Pirate Drinking from Bottle in Ship Quarters

Why Is Rum Tied with Pirates?

A pirate drinking rum is no myth, and the tie between the sea-faring marauders and one of the most popular alcoholic beverages of all time remains an integral part of pirate lore. A pirate’s relationship with alcohol is as legendary as any other in the history of fiction. Move over, Romeo and Juliet; a pirate’s love affair with his rum stands the test of time. A pirate drinking rum is a staple in most popular media and novels about pirates; they are even portrayed on the labels of mass-produced rum. While Captain Morgan was a real pirate, today, he is the spokesman for rum-based cocktails.

What Is Rum?

You may have had a cocktail or two featuring rum, but what exactly is it? Those with a sweet tooth gravitate toward the spirit for its toasted sugar profile. The reason for this unique flavor is simple: sugar. Whether it’s pure cane sugar, molasses, or syrup, rum is one of the oldest distilled spirits in the world that uses sugar as a base.

The mid-1700s found rum production in the Caribbean and South America booming. Where there was sugar, there was rum. Pure cane sugar made the most sought-after product, but rum can be made from almost anything available. Molasses and sediment leftover from sugar production, known as “Dunder,” create an inexpensive beverage.

The Caribbean islands produced an enormous amount of sugar in the 18th century. Sugar cane fields stretching as far as the eye could see dotted the landscape. Thus, a thriving rum industry sprung up. Rum is available in various styles, from light to dark, depending on the length of aging and other factors. A history of pirates would not be complete without rum. As it turns out, a pirates’ choice of rum depended on their port of origin.

Rum and the Golden Age of Piracy

The production boom of rum in the Caribbean and the Golden Age of Piracy overlap. Pirates were in the midst of their dominance when the growth of sugarcane on various islands and rum production increased.

The Golden Age of Piracy began in the 1650s and stretched to the mid-1700s. Most historians consider it the heyday of pirate activity. Rum production for the Caribbean also hit its stride in the early 1700s; thus, a pirate and a bottle of rum were never separated for long.

Pirates operating out of islands such as Port Royal, Jamaica, Tortuga, and Haiti, had access to the best rum produced. Modern producers such as Appleton have roots dating back to the mid-1600s on the island of Jamaica. Many well-known rum brands that exist to this day began operation during this period.

What Did Pirates and the Navy Have in Common? Rum!

Why do pirates love rum? Lay the blame at the feet of the Royal Navy.

As with most things pirate, the British Royal Navy began its partnership with rum in the early 1700s. Sailors received a ration of rum daily. This ration, known as a “tot,” proved popular. The rum rations continued for two centuries until one mournful day known as “Black Tot.” On July 31, 1970, the Royal Navy discontinued the practice, to the dismay of all British sailors.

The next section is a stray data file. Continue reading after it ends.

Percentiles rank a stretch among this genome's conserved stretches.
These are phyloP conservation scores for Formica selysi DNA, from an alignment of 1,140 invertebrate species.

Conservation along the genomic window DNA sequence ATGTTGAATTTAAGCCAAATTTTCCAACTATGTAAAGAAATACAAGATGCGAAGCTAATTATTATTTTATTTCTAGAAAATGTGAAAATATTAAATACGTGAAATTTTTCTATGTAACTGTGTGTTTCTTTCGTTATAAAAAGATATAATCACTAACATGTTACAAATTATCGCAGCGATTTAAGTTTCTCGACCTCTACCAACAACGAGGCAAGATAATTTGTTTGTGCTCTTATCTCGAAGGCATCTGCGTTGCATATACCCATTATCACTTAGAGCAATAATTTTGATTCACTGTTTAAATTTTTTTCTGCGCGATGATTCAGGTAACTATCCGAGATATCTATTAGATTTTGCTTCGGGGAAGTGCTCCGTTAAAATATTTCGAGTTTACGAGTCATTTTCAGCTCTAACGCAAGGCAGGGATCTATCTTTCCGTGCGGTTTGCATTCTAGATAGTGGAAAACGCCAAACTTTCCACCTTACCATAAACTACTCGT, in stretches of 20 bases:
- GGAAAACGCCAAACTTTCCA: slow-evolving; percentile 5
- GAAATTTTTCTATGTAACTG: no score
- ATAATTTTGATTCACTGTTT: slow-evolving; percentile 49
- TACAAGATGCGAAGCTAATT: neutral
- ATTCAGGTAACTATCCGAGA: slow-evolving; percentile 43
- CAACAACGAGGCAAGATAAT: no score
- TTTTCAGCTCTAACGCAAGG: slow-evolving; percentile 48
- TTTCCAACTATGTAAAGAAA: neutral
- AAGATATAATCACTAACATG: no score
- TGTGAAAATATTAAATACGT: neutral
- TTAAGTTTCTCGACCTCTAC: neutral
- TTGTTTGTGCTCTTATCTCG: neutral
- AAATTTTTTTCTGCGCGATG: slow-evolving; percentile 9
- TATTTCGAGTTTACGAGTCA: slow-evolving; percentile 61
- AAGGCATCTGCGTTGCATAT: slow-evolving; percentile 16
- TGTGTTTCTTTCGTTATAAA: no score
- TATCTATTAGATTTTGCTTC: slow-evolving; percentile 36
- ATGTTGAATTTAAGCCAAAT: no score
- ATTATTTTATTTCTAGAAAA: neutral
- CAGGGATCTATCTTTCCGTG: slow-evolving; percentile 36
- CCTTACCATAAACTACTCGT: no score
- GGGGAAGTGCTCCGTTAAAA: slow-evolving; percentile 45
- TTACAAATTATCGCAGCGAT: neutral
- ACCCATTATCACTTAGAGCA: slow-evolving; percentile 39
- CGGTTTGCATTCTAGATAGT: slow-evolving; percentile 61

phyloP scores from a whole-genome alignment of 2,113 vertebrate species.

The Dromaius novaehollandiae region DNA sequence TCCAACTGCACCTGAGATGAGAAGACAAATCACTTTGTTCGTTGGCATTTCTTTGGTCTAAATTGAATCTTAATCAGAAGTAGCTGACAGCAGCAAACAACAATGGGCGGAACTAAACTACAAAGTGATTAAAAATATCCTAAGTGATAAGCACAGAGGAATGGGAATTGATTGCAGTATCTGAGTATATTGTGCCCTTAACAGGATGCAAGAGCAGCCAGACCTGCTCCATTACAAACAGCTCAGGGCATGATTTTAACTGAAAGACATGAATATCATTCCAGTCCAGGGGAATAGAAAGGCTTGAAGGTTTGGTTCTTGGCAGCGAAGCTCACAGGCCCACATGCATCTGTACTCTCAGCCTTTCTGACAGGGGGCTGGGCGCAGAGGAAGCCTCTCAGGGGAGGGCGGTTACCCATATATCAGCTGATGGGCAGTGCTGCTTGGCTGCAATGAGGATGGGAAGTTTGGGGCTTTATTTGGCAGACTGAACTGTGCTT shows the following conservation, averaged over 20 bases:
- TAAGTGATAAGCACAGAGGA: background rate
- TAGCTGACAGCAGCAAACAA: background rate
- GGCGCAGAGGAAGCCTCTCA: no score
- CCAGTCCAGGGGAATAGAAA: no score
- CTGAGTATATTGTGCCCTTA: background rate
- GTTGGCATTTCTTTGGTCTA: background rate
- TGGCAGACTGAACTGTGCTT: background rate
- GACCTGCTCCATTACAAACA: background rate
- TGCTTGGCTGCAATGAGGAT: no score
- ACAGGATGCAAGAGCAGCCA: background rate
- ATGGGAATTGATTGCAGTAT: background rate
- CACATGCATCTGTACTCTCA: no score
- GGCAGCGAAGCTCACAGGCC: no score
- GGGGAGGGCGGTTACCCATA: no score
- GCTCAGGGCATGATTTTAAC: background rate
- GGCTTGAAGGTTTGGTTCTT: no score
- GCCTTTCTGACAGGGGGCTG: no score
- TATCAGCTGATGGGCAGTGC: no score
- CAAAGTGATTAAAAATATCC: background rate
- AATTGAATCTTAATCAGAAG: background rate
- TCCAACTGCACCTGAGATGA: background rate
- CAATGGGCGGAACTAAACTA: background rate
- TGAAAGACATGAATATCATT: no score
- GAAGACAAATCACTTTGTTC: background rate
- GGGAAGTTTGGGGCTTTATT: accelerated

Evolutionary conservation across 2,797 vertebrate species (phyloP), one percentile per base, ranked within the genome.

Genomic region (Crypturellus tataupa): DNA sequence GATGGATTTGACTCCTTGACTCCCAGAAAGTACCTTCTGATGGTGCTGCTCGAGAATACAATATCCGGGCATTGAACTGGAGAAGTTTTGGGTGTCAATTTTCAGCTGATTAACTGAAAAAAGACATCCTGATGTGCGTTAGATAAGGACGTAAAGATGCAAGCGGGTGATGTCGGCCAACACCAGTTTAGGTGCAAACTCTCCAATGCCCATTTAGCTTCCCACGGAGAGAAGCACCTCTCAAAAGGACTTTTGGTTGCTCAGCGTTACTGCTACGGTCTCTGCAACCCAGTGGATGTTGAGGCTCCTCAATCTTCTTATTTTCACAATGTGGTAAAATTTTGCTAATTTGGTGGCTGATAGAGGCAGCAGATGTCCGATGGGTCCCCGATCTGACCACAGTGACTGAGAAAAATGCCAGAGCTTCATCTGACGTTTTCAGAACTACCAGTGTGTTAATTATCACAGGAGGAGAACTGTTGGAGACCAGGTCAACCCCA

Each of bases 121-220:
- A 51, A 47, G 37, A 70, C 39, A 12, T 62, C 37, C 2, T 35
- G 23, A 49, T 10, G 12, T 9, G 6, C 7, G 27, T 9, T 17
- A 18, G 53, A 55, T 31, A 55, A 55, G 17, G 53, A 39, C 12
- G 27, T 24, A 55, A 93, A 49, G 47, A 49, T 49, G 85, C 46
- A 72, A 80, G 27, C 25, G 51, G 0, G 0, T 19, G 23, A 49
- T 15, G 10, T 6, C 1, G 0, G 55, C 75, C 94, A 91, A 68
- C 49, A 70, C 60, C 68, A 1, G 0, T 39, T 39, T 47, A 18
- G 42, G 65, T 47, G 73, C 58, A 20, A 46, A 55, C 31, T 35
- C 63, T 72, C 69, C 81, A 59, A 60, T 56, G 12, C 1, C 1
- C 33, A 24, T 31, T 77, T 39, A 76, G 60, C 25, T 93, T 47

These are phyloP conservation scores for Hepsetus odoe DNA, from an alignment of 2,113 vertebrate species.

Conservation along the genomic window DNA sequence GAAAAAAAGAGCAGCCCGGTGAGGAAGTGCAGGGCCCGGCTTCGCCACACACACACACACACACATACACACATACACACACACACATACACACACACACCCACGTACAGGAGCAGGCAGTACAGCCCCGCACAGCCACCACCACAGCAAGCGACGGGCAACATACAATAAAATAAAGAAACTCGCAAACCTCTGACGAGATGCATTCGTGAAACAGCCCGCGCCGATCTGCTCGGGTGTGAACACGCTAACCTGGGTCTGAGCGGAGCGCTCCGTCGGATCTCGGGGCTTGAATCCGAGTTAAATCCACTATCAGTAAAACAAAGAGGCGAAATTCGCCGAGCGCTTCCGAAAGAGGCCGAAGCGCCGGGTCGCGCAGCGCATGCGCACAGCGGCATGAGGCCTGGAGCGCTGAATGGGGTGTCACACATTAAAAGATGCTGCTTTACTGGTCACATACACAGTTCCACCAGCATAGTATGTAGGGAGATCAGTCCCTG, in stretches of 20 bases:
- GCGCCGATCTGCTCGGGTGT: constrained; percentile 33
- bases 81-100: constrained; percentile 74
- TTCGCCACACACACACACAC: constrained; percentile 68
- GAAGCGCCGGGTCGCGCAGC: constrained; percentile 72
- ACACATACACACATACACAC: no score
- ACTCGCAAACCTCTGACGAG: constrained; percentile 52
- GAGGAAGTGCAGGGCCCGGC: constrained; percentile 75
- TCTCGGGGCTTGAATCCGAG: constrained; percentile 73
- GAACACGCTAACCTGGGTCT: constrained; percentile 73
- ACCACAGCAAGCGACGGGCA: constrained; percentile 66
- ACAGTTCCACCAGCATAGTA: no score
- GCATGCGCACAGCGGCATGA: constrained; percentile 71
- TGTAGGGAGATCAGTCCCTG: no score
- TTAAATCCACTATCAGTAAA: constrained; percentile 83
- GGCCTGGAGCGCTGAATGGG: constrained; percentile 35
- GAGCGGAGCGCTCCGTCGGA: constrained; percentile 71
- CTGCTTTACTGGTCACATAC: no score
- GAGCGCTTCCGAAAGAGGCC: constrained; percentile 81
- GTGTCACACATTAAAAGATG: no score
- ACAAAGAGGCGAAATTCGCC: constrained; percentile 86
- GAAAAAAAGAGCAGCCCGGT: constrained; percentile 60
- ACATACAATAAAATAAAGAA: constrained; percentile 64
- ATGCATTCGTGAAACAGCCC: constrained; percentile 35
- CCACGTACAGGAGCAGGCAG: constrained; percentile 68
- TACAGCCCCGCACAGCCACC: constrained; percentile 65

Pirates, hunted by the British who rewarded captains for their capture or execution, had at least a love of rum in common with their sworn enemies. Many pirates were former enlisted officers who brought a love for rum into their career in piracy. Furthermore, long-haul voyages for pirates created a necessity for stable food supplies. Freshwater proved a rare commodity, often spoiling within days of embarking. Yet rum enjoyed a long shelf life. Pirates poured spirits into freshwater to extend its potability.

Grog aboard a pirate ship proved the next best thing to a rum drinker than the pure spirit itself. A mixture of rum, water, and lime juice proved a pirate’s best bet for a thirst quencher.

Though the Navy and pirates enjoyed rum, only the Navy had the discipline to ration portions. The stereotypical drunken pirate may have originated from a lack of rules on consumption. Overindulgence is a pirate’s trademark as much as a parrot on the shoulder. Records show that many battles were lost due to a lack of sober pirates to play defense.

Rum and Pirates Take Hollywood!

“Why is all the rum gone?” quipped Captain Jack Sparrow while stranded upon a deserted island. Disney’s “Pirates of the Caribbean: The Curse of the Black Pearl” gave rise to a rum renaissance, not just among pirates. Sales of the spirit skyrocketed following Johnny Depp’s portrayal of a pirate drinking and mourning his favorite beverage. The portrayal of rum and pirates dates back to film’s early days, and in the written word.

Rum plays an integral part in the 1961 Elvis Presley film, “Blue Hawaii,” which spawned a rum-based cocktail of the same name. “Captain Ron” (1992), starring Kurt Russel as a rum-soaked captain, features a face-off with modern pirates.

Robert Louis Stevenson’s “Treasure Island”, the most famous fictional pirate adventure, praises rum. The infamous pirate crew led by Long John Silver consumes copious amounts of rum. Stevenson also gives rum and pirates the musical treatment. “Dead Man’s Chest” is well known for its lyrics about a pirate’s love of rum.

Fifteen men on the dead man’s chest—

…Yo-ho-ho, and a bottle of rum!

Drink and the devil had done for the rest—

…Yo-ho-ho, and a bottle of rum!

Rum and Pirates: BFFs

Rum remains as popular as ever, be it a modern iteration or a classic concoction of grog. Whether you’re a rum drinker or not, coming across a bar menu sans rum is tantamount to lunacy.For a pirate, rum could be a saving grace from the doldrums of a long voyage or dehydration.

While the pirates aboard the Royal Conquest await landfall, rum is available for thirsty guests. Departing daily from St. Petersburg, Florida, experience life as a pirate aboard the Pirate Cruise in John’s Pass.

Experience the pirate life with Sunshine Scenic Tours. Contact us today.

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